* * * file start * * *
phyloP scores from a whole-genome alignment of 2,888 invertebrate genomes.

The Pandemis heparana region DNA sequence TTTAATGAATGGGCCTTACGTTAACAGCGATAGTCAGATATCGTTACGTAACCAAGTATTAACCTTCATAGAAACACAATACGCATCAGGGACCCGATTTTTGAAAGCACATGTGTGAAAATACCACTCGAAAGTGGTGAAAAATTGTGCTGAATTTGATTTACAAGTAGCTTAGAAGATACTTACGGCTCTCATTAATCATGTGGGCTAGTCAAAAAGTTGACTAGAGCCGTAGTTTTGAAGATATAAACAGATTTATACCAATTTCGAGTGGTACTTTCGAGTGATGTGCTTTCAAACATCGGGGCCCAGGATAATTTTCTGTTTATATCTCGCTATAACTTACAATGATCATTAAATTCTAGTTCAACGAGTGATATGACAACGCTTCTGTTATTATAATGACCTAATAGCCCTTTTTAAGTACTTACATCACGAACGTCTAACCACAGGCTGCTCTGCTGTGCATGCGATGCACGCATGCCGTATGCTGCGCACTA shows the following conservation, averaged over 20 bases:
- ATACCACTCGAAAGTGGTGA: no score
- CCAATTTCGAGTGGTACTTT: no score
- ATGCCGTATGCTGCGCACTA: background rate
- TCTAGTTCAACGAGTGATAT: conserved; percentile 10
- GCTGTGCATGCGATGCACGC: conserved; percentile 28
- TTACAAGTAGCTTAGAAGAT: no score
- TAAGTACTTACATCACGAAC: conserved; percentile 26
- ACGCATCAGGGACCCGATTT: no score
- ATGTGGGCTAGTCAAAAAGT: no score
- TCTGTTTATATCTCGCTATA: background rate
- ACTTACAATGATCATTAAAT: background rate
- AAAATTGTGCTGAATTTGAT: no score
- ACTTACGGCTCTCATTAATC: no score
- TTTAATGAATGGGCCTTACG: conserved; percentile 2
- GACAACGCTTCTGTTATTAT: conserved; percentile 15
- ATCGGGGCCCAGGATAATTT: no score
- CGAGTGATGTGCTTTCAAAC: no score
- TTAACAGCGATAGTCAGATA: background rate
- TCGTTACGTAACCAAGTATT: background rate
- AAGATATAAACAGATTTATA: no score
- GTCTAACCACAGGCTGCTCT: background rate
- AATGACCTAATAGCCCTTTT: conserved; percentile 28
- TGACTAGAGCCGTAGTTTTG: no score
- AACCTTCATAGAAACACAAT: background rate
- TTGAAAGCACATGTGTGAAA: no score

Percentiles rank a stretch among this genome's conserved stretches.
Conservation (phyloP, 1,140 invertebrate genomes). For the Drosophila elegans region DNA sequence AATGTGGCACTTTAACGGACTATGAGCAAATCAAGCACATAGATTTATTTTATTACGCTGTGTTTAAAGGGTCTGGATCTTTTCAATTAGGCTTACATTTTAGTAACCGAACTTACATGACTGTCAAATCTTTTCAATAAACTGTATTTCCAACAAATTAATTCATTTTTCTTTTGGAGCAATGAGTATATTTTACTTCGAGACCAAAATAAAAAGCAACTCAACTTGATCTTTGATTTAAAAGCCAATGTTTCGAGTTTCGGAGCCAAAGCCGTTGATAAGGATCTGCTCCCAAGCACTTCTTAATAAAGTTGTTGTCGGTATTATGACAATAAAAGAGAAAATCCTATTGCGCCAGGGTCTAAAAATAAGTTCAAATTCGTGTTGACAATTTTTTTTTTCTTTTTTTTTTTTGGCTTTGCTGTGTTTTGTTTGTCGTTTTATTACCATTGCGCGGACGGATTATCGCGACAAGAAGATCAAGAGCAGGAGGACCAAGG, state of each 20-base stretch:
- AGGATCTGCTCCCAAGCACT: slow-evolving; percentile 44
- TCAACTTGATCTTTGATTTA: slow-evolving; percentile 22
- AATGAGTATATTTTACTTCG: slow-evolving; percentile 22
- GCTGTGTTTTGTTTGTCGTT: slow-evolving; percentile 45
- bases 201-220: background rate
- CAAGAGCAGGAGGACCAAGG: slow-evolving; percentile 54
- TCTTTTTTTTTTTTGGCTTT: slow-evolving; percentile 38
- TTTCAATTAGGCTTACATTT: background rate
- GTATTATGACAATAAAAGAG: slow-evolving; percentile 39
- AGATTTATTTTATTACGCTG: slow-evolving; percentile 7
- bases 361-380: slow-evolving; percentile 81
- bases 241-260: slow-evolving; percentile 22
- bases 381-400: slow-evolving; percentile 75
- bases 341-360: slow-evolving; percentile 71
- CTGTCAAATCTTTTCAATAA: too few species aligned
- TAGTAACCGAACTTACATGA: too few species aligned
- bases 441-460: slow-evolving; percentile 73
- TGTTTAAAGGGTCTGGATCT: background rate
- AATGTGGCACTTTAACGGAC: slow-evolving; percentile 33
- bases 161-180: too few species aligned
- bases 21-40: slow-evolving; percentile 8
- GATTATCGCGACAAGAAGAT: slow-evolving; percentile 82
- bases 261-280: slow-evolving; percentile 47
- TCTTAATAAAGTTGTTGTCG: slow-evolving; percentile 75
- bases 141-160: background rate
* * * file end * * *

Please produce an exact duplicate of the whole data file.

phyloP scores from a whole-genome alignment of 2,888 invertebrate genomes.

The Pandemis heparana region DNA sequence TTTAATGAATGGGCCTTACGTTAACAGCGATAGTCAGATATCGTTACGTAACCAAGTATTAACCTTCATAGAAACACAATACGCATCAGGGACCCGATTTTTGAAAGCACATGTGTGAAAATACCACTCGAAAGTGGTGAAAAATTGTGCTGAATTTGATTTACAAGTAGCTTAGAAGATACTTACGGCTCTCATTAATCATGTGGGCTAGTCAAAAAGTTGACTAGAGCCGTAGTTTTGAAGATATAAACAGATTTATACCAATTTCGAGTGGTACTTTCGAGTGATGTGCTTTCAAACATCGGGGCCCAGGATAATTTTCTGTTTATATCTCGCTATAACTTACAATGATCATTAAATTCTAGTTCAACGAGTGATATGACAACGCTTCTGTTATTATAATGACCTAATAGCCCTTTTTAAGTACTTACATCACGAACGTCTAACCACAGGCTGCTCTGCTGTGCATGCGATGCACGCATGCCGTATGCTGCGCACTA shows the following conservation, averaged over 20 bases:
- ATACCACTCGAAAGTGGTGA: no score
- CCAATTTCGAGTGGTACTTT: no score
- ATGCCGTATGCTGCGCACTA: background rate
- TCTAGTTCAACGAGTGATAT: conserved; percentile 10
- GCTGTGCATGCGATGCACGC: conserved; percentile 28
- TTACAAGTAGCTTAGAAGAT: no score
- TAAGTACTTACATCACGAAC: conserved; percentile 26
- ACGCATCAGGGACCCGATTT: no score
- ATGTGGGCTAGTCAAAAAGT: no score
- TCTGTTTATATCTCGCTATA: background rate
- ACTTACAATGATCATTAAAT: background rate
- AAAATTGTGCTGAATTTGAT: no score
- ACTTACGGCTCTCATTAATC: no score
- TTTAATGAATGGGCCTTACG: conserved; percentile 2
- GACAACGCTTCTGTTATTAT: conserved; percentile 15
- ATCGGGGCCCAGGATAATTT: no score
- CGAGTGATGTGCTTTCAAAC: no score
- TTAACAGCGATAGTCAGATA: background rate
- TCGTTACGTAACCAAGTATT: background rate
- AAGATATAAACAGATTTATA: no score
- GTCTAACCACAGGCTGCTCT: background rate
- AATGACCTAATAGCCCTTTT: conserved; percentile 28
- TGACTAGAGCCGTAGTTTTG: no score
- AACCTTCATAGAAACACAAT: background rate
- TTGAAAGCACATGTGTGAAA: no score

Percentiles rank a stretch among this genome's conserved stretches.
Conservation (phyloP, 1,140 invertebrate genomes). For the Drosophila elegans region DNA sequence AATGTGGCACTTTAACGGACTATGAGCAAATCAAGCACATAGATTTATTTTATTACGCTGTGTTTAAAGGGTCTGGATCTTTTCAATTAGGCTTACATTTTAGTAACCGAACTTACATGACTGTCAAATCTTTTCAATAAACTGTATTTCCAACAAATTAATTCATTTTTCTTTTGGAGCAATGAGTATATTTTACTTCGAGACCAAAATAAAAAGCAACTCAACTTGATCTTTGATTTAAAAGCCAATGTTTCGAGTTTCGGAGCCAAAGCCGTTGATAAGGATCTGCTCCCAAGCACTTCTTAATAAAGTTGTTGTCGGTATTATGACAATAAAAGAGAAAATCCTATTGCGCCAGGGTCTAAAAATAAGTTCAAATTCGTGTTGACAATTTTTTTTTTCTTTTTTTTTTTTGGCTTTGCTGTGTTTTGTTTGTCGTTTTATTACCATTGCGCGGACGGATTATCGCGACAAGAAGATCAAGAGCAGGAGGACCAAGG, state of each 20-base stretch:
- AGGATCTGCTCCCAAGCACT: slow-evolving; percentile 44
- TCAACTTGATCTTTGATTTA: slow-evolving; percentile 22
- AATGAGTATATTTTACTTCG: slow-evolving; percentile 22
- GCTGTGTTTTGTTTGTCGTT: slow-evolving; percentile 45
- bases 201-220: background rate
- CAAGAGCAGGAGGACCAAGG: slow-evolving; percentile 54
- TCTTTTTTTTTTTTGGCTTT: slow-evolving; percentile 38
- TTTCAATTAGGCTTACATTT: background rate
- GTATTATGACAATAAAAGAG: slow-evolving; percentile 39
- AGATTTATTTTATTACGCTG: slow-evolving; percentile 7
- bases 361-380: slow-evolving; percentile 81
- bases 241-260: slow-evolving; percentile 22
- bases 381-400: slow-evolving; percentile 75
- bases 341-360: slow-evolving; percentile 71
- CTGTCAAATCTTTTCAATAA: too few species aligned
- TAGTAACCGAACTTACATGA: too few species aligned
- bases 441-460: slow-evolving; percentile 73
- TGTTTAAAGGGTCTGGATCT: background rate
- AATGTGGCACTTTAACGGAC: slow-evolving; percentile 33
- bases 161-180: too few species aligned
- bases 21-40: slow-evolving; percentile 8
- GATTATCGCGACAAGAAGAT: slow-evolving; percentile 82
- bases 261-280: slow-evolving; percentile 47
- TCTTAATAAAGTTGTTGTCG: slow-evolving; percentile 75
- bases 141-160: background rate